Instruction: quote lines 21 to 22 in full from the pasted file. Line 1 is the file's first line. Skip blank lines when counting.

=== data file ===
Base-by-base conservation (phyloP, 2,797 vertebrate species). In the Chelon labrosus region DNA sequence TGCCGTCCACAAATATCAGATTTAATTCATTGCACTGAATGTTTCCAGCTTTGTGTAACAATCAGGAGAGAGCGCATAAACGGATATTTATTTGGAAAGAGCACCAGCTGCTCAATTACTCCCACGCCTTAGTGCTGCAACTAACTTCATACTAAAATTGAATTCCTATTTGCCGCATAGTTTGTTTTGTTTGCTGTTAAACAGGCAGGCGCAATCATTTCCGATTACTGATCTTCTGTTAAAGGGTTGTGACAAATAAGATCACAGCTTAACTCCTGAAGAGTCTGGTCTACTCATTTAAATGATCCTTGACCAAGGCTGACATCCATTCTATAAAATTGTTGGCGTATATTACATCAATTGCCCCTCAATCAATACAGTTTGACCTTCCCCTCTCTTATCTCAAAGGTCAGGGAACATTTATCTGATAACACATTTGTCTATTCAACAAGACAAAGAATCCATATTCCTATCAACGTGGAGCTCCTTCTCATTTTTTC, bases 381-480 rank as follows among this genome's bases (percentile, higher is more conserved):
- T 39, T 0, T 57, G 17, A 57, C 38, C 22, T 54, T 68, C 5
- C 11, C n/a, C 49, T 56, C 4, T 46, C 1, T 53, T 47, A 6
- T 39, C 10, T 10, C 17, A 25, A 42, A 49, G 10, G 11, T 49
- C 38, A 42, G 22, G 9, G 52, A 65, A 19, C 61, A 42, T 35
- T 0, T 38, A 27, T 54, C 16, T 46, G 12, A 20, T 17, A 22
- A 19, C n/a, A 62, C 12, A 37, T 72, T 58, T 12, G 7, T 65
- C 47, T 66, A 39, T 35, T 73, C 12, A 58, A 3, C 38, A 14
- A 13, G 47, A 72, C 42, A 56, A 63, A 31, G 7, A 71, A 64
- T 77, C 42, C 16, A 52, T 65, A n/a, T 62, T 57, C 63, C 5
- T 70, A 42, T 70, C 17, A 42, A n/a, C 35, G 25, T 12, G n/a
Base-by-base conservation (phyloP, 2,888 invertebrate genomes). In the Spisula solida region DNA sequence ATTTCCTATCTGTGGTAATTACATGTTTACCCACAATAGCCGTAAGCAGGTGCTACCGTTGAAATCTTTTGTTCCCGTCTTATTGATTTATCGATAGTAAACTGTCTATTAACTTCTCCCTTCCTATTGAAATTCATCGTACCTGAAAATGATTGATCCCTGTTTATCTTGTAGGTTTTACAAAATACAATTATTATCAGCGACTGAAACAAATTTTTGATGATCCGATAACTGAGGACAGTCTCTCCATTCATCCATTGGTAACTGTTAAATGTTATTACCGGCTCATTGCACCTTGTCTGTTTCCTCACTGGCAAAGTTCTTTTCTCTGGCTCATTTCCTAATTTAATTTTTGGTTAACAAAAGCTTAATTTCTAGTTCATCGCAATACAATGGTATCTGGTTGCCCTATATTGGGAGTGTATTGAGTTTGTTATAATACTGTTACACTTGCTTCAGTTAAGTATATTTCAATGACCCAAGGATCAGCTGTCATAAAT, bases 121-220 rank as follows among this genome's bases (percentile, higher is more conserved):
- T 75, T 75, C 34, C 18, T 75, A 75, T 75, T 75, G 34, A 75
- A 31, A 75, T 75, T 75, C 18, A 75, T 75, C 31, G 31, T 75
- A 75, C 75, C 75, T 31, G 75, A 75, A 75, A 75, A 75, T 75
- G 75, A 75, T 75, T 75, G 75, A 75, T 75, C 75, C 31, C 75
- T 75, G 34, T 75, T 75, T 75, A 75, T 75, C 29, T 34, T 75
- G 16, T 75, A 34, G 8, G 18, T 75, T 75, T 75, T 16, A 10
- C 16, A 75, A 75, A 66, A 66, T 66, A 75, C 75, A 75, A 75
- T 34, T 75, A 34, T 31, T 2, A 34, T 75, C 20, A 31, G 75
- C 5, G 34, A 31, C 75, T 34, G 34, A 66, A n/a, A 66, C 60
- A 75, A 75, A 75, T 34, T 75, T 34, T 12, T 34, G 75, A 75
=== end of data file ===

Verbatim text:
- C 5, G 34, A 31, C 75, T 34, G 34, A 66, A n/a, A 66, C 60
- A 75, A 75, A 75, T 34, T 75, T 34, T 12, T 34, G 75, A 75